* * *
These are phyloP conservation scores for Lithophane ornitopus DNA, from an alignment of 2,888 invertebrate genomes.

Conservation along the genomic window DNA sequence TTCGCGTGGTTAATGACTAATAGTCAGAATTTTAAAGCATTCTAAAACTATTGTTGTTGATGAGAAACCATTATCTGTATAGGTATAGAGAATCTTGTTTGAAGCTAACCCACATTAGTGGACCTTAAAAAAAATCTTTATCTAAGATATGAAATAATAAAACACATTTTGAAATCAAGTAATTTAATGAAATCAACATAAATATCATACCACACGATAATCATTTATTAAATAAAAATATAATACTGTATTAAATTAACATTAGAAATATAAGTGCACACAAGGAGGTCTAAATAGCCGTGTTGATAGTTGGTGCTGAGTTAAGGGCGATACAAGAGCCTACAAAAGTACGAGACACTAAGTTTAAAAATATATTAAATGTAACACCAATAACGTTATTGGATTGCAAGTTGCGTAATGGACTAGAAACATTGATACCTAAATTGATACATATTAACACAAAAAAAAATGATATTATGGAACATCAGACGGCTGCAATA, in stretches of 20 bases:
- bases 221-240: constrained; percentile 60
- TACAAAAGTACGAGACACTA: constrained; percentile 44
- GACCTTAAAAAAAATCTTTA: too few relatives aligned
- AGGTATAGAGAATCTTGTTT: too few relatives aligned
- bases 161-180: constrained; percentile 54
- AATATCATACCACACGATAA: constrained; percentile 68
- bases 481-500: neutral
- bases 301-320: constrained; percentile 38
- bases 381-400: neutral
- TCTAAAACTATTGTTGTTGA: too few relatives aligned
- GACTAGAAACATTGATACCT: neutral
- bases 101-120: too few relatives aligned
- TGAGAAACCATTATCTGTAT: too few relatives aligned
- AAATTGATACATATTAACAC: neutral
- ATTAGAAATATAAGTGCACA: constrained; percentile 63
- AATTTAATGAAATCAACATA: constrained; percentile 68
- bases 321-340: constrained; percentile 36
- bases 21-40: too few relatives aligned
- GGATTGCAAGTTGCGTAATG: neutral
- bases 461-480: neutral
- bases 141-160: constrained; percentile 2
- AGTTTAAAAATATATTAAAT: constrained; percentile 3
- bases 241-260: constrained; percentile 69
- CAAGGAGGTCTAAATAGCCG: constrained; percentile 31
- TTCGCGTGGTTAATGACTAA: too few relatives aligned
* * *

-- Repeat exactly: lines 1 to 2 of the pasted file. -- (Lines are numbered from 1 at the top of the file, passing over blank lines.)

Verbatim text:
These are phyloP conservation scores for Lithophane ornitopus DNA, from an alignment of 2,888 invertebrate genomes.

Conservation along the genomic window DNA sequence TTCGCGTGGTTAATGACTAATAGTCAGAATTTTAAAGCATTCTAAAACTATTGTTGTTGATGAGAAACCATTATCTGTATAGGTATAGAGAATCTTGTTTGAAGCTAACCCACATTAGTGGACCTTAAAAAAAATCTTTATCTAAGATATGAAATAATAAAACACATTTTGAAATCAAGTAATTTAATGAAATCAACATAAATATCATACCACACGATAATCATTTATTAAATAAAAATATAATACTGTATTAAATTAACATTAGAAATATAAGTGCACACAAGGAGGTCTAAATAGCCGTGTTGATAGTTGGTGCTGAGTTAAGGGCGATACAAGAGCCTACAAAAGTACGAGACACTAAGTTTAAAAATATATTAAATGTAACACCAATAACGTTATTGGATTGCAAGTTGCGTAATGGACTAGAAACATTGATACCTAAATTGATACATATTAACACAAAAAAAAATGATATTATGGAACATCAGACGGCTGCAATA, in stretches of 20 bases: